When I was 16 years old, I developed an eating disorder.
I was a junior in high school, though my symptoms started percolating in my freshmen year. I was a high-achieving, goal-oriented, classic Type-A student-athlete. On the outside, it seemed like I had everything going for me, and I did. But on the inside, I was starting to obsess about achievement and being “good at everything,” which manifested as being good at starving myself. I had always been a bright girl — both of mind and of spirit — but then, my inner light started to dim as I spiraled deeper into my disease. For my entire junior year, I completely lost myself as I struggled with an eating disorder that seriously threatened my health, harmed my family and took me down a path of suffering and destruction that unfortunately afflicts so many young girls and increasingly, young boys.
I continued waging war on about my outer body for years even after I was out of treatment, when what I really needed was to find peace in my inner body. The war lasted six years. I wanted an end to the destruction. I wanted to stop caring about calories, cardio and most of all, control. I wanted to surrender. I wanted to feel self-love. I wanted to feel like I was enough. I wanted to feel relief from all the pressures of perfection I had placed on myself. I wanted to soften, to not be so hard on myself anymore. I wanted harmony. I wanted peace. I wanted to let the demons go — but I didn’t know how.
Yoga taught me how.
Yoga helped me sign a peace treaty with myself.
Yoga offered me a covenant of peace.
Yoga ended the war and has kept the enemy at bay for ten years.
In fact, yoga has given me the power to actually feel gratitude towards my enemy for coming into my life to teach me something about myself.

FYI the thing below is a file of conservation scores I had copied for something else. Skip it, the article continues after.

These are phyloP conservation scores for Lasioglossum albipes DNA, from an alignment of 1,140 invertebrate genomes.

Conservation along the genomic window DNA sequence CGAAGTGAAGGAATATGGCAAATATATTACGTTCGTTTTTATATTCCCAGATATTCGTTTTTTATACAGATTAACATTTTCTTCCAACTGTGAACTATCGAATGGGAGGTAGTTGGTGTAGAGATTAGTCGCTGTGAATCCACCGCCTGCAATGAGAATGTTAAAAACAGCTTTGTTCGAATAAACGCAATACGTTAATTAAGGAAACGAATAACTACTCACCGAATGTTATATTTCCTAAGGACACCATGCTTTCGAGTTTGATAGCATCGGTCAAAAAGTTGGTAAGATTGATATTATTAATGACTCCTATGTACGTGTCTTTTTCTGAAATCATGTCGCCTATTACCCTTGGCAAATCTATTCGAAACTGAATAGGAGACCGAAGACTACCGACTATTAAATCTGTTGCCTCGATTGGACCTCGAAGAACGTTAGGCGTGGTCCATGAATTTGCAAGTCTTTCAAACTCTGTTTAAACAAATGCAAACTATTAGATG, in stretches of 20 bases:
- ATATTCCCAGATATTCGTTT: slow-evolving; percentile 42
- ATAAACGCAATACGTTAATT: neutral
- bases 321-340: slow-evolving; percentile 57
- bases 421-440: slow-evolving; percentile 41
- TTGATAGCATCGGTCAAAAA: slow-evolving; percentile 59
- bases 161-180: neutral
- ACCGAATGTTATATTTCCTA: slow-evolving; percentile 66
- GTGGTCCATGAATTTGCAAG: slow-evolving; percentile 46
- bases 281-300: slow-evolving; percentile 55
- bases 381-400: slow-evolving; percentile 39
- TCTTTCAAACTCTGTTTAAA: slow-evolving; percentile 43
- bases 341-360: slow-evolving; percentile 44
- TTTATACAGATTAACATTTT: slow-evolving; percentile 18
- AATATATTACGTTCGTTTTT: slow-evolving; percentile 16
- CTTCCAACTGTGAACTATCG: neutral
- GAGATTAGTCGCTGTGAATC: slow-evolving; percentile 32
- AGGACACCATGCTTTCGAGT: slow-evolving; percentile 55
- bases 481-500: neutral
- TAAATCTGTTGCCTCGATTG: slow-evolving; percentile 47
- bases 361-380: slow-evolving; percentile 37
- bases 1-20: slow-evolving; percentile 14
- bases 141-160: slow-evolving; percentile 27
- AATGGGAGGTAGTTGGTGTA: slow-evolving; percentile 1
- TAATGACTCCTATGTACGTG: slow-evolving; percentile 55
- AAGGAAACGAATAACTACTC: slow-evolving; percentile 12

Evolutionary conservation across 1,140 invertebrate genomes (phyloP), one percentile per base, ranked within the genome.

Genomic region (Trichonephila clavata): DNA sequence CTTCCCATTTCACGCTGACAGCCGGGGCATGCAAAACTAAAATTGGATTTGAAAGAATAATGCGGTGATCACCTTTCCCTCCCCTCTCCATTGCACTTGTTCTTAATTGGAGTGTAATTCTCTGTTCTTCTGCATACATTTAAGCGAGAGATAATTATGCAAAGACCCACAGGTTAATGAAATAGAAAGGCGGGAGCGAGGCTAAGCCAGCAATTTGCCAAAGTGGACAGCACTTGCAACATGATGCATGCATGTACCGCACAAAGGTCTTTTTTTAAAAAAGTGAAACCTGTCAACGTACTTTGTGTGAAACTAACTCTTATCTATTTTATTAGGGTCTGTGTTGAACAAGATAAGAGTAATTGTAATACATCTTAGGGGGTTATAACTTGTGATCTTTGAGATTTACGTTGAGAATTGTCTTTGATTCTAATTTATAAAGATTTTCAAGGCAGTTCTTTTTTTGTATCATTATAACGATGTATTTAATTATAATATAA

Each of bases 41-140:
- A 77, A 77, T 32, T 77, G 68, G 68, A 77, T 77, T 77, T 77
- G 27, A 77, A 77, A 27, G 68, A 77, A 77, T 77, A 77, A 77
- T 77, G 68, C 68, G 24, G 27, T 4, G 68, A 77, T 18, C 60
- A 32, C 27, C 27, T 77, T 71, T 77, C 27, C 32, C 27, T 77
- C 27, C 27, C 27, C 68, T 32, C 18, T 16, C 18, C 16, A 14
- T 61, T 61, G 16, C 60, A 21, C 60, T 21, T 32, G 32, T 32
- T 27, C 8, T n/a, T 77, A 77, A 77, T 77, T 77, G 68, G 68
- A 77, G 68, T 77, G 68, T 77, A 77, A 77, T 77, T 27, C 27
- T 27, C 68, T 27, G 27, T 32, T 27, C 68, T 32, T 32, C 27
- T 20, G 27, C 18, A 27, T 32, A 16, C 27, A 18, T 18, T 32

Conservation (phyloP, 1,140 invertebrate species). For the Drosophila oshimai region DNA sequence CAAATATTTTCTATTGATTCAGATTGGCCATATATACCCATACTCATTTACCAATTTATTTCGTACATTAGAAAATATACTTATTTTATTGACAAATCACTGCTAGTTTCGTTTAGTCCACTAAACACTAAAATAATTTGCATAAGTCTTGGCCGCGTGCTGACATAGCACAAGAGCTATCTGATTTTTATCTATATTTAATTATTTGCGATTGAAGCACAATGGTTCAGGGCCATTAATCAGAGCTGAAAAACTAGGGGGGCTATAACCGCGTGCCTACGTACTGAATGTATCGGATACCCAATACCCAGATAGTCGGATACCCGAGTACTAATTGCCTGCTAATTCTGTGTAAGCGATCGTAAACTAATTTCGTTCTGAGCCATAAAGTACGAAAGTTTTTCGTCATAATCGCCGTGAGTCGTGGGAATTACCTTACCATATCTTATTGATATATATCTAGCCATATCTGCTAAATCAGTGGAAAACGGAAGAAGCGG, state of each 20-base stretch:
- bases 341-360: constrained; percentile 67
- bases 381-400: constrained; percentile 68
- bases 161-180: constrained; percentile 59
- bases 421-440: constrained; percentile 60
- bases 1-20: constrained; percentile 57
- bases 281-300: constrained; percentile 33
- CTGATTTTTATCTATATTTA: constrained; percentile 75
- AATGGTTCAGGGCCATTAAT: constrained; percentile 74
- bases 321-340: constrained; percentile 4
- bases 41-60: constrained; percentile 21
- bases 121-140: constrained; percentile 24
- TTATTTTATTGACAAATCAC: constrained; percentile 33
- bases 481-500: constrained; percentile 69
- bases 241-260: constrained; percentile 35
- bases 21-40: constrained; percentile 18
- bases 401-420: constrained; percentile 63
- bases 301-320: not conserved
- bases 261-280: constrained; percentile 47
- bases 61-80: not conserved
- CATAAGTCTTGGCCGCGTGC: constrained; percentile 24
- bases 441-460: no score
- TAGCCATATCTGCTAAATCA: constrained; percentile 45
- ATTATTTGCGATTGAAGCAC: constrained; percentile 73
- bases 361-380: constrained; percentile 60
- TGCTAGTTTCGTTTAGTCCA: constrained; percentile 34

I renew this promise of peace every time I step on my mat.
Now, as a high school teacher, I am passionate about bringing yoga to my students with the hopes that they too, can cultivate a more loving and peaceful relationship with themselves. At a time when self-criticism and lack of confidence skyrocket, yoga can teach students to stay grounded in the goodness and uniqueness of their own hearts and can give them the power and awareness to choose peace, loving-kindness and compassion. I am one hundred percent certain that I would not have gone down that path of destruction if I had been exposed to yoga as a young girl. Yoga would have taught me that I was good enough.
After nine years in education, I have learned that, among the myriad lessons students learn in school, perhaps the most important of all is self-care. We need to teach our kids how to take care of themselves, which starts with giving them the tools they need to tune out the noise of our hyper-connected, hyper-scheduled, hyper-fast, hyper-everything world and tune in to their need for balance, wholeness and ease. Yoga and meditation can be those tools. Through the practice of yoga and meditation — even just one class a week — students can become better equipped to handle all of life’s challenges, both in and out of the classroom. Yoga encourages you to come as you are with the intention of moving into a more harmonious, healthy and happy relationship with yourself. And that, I think, is the greatest lesson you can learn.
Lauren discovered yoga in early 2007 after graduating from college. As a former athlete and gym enthusiast, she found herself seeking a more balanced and holistic approach to exercise and overall wellness. After hearing about the myriad health benefits of yoga, she signed up for a beginner class at the Red Bank YMCA. Despite feeling inflexible, gangly and incredibly awkward, Lauren was intrigued by the practice of yoga. She started taking classes at Dancing Foot Yoga in Red Bank and fell in love with Anusara yoga, a style of hatha yoga known for its universal principles of alignment and emphasis on opening to grace both on and off the mat. After six years of study and practice, Lauren completed a 200-hour teacher training with Emily Huresky and Dina Crosta in 2013. She now teaches alignment-based vinyasa classes in the Anusara tradition. Lauren is also an English and Spanish teacher at Trinity Hall, an all-girls independent school in Tinton Falls, NJ, where she finds joy and inspiration on a daily basis.[/box]
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